Unilateral Exophthalmos in Children
Pyocele: The infection in pyocele usually originates in one of the ethmoids although the antrum may be involved. These youngsters are quite ill, there is an increase in temperature, they have general malaise and complain of pain through the side of the head. Within a short time, signs of increasing congestion, edema of the lids, and some exophthalmos appear. The eye may not be pushed as far forward as it is laterally. There are no changes in the fundus early in the course of the disease but, as the inflammation proceeds, increasing congestion of the veins occurs and later the eye may show a low grade intra-ocular inflammation.
Examination of the nose usually reveals definite clinical evidence of sinusitis. Roentgen examination may show clouding of the sinuses but it rarely shows the orbital entrance or orbital lesion. Use of the suction apparatus is an aid in establishing the diagnosis.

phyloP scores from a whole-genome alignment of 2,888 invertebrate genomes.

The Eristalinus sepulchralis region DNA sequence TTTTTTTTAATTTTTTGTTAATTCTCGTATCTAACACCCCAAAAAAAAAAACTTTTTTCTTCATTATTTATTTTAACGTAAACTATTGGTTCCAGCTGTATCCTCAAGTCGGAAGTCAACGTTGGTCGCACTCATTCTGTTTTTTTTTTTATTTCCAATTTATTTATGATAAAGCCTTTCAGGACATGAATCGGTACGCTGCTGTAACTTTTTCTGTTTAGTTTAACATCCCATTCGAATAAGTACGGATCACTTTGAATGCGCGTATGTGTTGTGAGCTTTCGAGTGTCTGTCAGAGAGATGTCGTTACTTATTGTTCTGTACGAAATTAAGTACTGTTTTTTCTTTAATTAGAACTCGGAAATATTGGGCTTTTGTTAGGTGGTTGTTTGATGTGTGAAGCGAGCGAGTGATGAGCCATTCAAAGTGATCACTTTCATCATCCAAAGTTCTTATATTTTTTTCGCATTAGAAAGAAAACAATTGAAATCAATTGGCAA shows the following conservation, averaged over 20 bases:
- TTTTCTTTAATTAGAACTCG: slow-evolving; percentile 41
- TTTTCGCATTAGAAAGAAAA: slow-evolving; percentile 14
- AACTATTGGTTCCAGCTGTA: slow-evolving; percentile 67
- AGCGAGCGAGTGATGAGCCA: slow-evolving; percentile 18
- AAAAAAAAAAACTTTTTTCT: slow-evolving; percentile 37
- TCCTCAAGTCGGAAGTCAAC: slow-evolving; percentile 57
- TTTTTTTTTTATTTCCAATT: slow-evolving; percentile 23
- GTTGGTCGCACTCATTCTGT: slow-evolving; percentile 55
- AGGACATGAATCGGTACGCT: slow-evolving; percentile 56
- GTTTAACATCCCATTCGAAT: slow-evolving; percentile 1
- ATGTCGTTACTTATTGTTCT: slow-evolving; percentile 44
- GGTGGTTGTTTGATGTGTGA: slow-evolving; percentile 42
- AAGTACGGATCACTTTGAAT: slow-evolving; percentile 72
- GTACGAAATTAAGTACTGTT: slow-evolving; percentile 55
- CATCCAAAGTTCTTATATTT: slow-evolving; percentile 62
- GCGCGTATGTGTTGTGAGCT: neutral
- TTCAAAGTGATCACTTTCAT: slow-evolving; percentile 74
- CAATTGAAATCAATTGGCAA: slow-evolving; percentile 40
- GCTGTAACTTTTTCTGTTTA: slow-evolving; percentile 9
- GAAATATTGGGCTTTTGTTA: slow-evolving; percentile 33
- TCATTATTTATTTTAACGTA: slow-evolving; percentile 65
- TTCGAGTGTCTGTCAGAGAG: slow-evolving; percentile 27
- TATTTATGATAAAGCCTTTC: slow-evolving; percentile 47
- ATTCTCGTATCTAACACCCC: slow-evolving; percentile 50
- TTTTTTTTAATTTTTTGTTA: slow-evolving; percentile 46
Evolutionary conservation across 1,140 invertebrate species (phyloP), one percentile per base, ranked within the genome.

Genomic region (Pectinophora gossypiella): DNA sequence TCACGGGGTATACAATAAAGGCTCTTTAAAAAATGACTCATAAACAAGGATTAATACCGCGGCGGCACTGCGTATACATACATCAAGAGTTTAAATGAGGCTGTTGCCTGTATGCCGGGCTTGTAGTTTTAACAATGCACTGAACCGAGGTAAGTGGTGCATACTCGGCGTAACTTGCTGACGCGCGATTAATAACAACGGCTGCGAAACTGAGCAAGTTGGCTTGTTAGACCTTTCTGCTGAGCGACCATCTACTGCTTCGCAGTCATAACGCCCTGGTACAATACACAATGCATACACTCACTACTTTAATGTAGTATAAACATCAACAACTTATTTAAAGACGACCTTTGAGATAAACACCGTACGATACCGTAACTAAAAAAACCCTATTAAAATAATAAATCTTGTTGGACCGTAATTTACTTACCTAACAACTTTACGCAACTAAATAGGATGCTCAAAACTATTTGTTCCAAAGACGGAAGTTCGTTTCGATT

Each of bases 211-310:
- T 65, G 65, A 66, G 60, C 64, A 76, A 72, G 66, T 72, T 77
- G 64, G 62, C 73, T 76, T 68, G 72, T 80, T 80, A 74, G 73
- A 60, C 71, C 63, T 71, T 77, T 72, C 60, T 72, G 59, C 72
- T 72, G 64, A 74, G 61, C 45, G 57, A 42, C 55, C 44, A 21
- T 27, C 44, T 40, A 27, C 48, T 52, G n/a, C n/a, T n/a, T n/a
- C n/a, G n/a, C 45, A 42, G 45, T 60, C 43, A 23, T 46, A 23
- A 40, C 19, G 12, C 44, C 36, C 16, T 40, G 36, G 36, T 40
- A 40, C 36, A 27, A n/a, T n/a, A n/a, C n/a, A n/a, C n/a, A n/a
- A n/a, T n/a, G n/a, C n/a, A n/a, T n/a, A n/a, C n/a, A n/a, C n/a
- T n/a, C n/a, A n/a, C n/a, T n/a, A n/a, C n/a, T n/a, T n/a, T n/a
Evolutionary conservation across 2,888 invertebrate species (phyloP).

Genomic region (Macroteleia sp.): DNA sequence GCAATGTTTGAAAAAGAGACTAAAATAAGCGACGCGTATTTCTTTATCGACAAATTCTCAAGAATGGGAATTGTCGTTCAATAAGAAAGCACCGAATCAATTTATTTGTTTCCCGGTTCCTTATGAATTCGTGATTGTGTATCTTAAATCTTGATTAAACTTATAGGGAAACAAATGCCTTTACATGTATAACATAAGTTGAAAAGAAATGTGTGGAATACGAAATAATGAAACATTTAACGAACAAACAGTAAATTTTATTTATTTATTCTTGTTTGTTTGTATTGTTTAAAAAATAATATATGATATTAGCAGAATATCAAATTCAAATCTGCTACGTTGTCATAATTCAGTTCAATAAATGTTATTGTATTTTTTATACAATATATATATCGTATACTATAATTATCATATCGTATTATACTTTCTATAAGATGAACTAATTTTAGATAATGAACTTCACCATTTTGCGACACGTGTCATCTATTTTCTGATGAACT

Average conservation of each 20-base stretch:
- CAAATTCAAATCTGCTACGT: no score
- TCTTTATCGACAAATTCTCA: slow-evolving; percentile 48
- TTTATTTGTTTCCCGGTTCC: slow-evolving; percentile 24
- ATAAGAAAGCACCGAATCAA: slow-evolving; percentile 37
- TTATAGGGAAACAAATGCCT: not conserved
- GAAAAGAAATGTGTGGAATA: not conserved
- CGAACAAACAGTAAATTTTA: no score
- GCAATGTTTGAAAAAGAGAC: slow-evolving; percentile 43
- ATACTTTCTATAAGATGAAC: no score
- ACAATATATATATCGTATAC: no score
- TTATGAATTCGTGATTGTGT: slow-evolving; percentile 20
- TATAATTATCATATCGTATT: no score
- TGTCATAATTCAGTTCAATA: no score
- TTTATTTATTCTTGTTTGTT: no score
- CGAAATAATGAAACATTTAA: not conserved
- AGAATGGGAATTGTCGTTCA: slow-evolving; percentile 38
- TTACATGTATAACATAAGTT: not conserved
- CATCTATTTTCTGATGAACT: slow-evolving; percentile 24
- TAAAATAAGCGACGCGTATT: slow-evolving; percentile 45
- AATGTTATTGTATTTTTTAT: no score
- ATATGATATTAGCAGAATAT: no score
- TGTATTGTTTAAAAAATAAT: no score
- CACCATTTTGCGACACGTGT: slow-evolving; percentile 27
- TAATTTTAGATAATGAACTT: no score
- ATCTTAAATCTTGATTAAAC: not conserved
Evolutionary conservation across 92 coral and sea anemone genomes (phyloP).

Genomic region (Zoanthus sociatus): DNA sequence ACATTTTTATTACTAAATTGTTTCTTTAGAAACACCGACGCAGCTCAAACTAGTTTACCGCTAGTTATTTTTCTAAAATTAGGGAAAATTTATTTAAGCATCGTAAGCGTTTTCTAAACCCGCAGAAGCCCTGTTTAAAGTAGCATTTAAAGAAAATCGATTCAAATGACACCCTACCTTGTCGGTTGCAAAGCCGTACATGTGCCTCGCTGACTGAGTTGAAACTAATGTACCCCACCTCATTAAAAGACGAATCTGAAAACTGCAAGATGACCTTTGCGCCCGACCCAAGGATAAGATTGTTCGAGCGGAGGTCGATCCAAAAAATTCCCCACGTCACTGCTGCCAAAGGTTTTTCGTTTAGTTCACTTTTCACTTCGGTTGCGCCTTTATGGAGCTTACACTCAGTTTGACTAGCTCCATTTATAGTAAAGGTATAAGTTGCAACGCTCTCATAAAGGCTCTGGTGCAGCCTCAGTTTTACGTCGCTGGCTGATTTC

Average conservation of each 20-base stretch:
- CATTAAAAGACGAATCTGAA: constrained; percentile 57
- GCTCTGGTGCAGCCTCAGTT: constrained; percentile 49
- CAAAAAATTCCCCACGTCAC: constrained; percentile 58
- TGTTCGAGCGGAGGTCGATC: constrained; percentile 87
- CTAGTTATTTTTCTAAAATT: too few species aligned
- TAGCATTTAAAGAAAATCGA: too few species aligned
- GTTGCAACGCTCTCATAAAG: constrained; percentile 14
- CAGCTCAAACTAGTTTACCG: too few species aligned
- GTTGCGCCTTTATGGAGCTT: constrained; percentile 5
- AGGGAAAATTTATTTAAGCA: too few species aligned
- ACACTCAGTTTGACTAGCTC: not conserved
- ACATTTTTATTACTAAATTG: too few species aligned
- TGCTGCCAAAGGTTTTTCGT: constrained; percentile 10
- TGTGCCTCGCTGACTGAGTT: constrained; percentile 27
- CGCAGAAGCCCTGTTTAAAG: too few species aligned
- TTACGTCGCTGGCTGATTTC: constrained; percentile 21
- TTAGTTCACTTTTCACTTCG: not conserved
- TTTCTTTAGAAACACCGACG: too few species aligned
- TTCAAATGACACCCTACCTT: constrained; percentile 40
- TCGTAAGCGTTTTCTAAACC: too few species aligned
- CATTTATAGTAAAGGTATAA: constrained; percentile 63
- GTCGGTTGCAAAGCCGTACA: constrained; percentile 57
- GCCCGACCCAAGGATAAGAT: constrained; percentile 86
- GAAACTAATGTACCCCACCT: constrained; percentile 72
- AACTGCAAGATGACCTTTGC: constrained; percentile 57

In treating a patient with pyocele, he must first be put at complete rest with heat to the side of the face and eye. The nose must be kept open and constant drainage maintained by the use of suction or irrigation. The orbit should not be incised unless necessary as it is sometimes possible to avoid this procedure. Efforts should be directed toward causing the abscess to localize and, if necessary, the area or a dependent part of the orbit may be incised for drainage. Constant attention must be given to maintaining the integrity of the orbital contents in order to. . .